How social networks became, a new source of, anxiety for these, members of the, younger generations, off of the Front Page Sections, translated…
As the outbreaks slowed down, this semester, many school had started holding the classroom sessions, but the masks are still, a needed tool to prevent the spread of the virus across the school campuses. Now, it’d been two months since the start of the school year, the masks had, blocked off the saliva, and it’d also, blocked off the interactions of children with their own, peers, some of the first year students hadn’t even seen their classmates’ faces, and can only “show their faces” on social media. But, the children are even more worried over how they are looked upon on social media, and this became, a brand new source of their, anxiety, to even making them the victims of cyberbullying.
The outbreaks not only caused the graduation trips to get canceled, the graduation ceremonies, the first day of school all happened via webcam, that “sense of ritual”, gone, and a lot of the students sighed “there’s no beginning, or an end!”
With the slowing down of the epidemic here, the schools from all around the country started the physical classroom sessions. But, entering into a brand new semester, in the past, to get to know the classroom classmates, there would be the name tags on the desks, and, by a week at most, everybody knew everybody, and now, all the students’ faces are covered with the masks, and, even though at meal time, they’re allowed to take their masks off, they had to eat with the plastic separators between one another, and, a lot of the students just, left their names on their desks, and even now, the students couldn’t call one another by each other’s right names, to the point of the teachers, miscalling the names of the students too.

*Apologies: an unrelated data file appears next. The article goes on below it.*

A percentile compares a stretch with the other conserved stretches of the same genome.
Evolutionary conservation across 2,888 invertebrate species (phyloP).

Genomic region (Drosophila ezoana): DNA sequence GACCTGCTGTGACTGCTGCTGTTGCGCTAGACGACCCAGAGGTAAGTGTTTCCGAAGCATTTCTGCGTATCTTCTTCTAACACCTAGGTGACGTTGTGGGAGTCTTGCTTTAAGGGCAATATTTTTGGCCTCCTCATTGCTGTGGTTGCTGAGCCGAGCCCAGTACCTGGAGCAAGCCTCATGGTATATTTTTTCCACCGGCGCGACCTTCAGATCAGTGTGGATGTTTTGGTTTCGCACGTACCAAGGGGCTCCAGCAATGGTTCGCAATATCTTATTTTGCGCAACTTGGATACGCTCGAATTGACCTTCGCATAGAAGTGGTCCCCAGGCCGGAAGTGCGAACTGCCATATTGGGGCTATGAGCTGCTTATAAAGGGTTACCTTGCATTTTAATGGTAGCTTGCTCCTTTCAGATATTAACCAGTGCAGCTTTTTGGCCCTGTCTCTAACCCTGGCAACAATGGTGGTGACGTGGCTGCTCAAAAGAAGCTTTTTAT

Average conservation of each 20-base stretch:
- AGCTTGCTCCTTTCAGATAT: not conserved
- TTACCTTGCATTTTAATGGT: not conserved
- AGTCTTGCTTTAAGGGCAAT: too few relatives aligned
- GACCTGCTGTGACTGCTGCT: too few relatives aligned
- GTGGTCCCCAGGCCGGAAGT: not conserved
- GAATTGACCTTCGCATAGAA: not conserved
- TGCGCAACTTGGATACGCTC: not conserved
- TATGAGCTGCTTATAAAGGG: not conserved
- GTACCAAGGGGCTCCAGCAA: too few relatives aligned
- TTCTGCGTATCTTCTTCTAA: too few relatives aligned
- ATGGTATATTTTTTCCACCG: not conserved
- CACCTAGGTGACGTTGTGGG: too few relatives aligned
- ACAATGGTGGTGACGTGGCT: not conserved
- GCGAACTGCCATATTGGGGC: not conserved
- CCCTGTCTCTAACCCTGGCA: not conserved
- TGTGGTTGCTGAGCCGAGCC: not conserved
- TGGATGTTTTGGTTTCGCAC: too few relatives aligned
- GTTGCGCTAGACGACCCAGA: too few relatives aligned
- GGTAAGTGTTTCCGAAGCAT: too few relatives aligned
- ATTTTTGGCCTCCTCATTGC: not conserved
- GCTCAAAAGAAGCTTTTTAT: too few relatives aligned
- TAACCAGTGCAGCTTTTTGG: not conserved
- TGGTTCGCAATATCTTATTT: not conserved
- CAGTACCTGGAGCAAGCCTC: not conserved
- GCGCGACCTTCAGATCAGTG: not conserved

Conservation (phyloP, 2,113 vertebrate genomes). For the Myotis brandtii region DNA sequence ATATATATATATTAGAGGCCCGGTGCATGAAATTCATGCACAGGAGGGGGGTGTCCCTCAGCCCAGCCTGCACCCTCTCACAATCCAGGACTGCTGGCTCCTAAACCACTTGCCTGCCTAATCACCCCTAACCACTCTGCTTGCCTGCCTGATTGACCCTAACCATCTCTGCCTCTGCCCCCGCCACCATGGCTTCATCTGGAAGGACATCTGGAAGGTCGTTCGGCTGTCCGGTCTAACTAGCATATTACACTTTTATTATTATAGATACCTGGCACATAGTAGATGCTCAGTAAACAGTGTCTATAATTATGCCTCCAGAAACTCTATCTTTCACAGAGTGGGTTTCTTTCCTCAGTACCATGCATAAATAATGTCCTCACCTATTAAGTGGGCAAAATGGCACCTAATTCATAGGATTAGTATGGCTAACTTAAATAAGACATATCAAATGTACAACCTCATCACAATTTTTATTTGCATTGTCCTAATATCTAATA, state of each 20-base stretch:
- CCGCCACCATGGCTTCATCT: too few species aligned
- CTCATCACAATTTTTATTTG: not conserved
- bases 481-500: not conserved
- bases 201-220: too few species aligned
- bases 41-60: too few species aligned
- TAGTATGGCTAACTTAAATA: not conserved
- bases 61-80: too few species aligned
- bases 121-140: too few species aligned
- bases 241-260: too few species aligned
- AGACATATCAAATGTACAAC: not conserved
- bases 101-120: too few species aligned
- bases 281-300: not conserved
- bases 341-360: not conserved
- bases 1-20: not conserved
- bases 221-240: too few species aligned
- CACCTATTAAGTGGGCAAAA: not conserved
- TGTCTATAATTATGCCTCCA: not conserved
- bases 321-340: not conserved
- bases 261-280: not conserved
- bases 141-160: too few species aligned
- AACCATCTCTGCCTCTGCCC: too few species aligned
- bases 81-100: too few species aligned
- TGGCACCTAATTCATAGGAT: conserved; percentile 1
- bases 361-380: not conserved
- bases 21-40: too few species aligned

A middle school principal told, that there’s no first-year student orientation this year, that there’s no morning school gatherings this semester, the students are “slower to warm up”, and, even as the instructors told the jokes, because they can’t see the facial expressions, the students normally, don’t react, and there’s, just, not enough of that warmth of exchanges that we used to get with each other.
like this??? from online
And even though, almost all the students had a cell phone each, and the internet broke the barriers of interactions, a lot of the students, before school started, got together on the social media, to meet up as school resumed. But, the therapist, Tseng told, that the children become, ever the more anxious on if they’re noticed on social media now, and this new trend may become a new source of their, anxieties, affecting the children’s level of self-confidence.
The Children’s Welfare League did a survey and found, that due to the outbreaks, the children and adolescents log online for an average of 42.7 hours per week, almost doubled from last year’s 27.2 hour. But, more than twenty-percent of children and adolescent believed, that they’d been cyberbullied, with the primary way of bullying being “getting named by someone or attacked by someone for no reasons at all”, and there were only, twenty-two percent who would tell the adults, there are at least, twelve-percent that wouldn’t find help from anyone. The Department of Education listed cyberbullying as a form of bullying in school last year.
Pai, the C.E.O. of Child Welfare League advised students on three things, she’d said, admit and accept, that you just can’t get along with everybody; and, you can use the app or the cell phone systems, to keep track of your own personal usage means of social media, to control the time spent; if you encountered something that’s negative that’s affecting you, then, you need to learn to view yourselves, using an unjudgmental way, to calm yourselves down, so you can, deal with the many challenges that life may bring.
Yeah, that, is another, downside to this outbreak, because everything is online, and, there will be, more cases of cyberbullying too, and, cyberbullying is really hard to prevent, because, you don’t know what you may have said, or posted online, that might get misinterpreted by another.